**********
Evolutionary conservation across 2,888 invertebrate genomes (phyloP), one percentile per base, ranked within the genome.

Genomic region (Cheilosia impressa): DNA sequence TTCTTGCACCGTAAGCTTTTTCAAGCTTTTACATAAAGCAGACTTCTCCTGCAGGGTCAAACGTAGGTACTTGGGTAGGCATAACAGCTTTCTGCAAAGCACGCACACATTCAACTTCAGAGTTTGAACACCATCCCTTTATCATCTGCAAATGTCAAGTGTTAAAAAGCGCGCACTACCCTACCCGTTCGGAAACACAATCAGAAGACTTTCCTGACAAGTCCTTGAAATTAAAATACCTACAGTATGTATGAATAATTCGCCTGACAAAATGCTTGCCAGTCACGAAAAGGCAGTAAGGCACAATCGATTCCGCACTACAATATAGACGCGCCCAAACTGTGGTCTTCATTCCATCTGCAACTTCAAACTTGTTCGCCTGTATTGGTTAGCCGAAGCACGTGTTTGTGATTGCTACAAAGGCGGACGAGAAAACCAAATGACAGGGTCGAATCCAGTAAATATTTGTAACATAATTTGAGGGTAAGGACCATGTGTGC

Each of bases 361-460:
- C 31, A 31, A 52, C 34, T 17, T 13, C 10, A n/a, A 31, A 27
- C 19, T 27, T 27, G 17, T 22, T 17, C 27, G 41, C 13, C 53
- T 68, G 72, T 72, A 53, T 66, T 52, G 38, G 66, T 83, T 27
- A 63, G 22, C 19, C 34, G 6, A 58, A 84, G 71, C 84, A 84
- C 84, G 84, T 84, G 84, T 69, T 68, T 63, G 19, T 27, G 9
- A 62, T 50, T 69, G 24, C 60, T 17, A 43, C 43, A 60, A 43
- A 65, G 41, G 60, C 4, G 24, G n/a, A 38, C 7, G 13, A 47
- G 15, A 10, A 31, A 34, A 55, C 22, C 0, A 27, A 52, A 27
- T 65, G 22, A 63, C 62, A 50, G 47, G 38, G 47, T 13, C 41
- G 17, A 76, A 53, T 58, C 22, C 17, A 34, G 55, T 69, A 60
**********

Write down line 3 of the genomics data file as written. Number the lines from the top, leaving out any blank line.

Each of bases 361-460: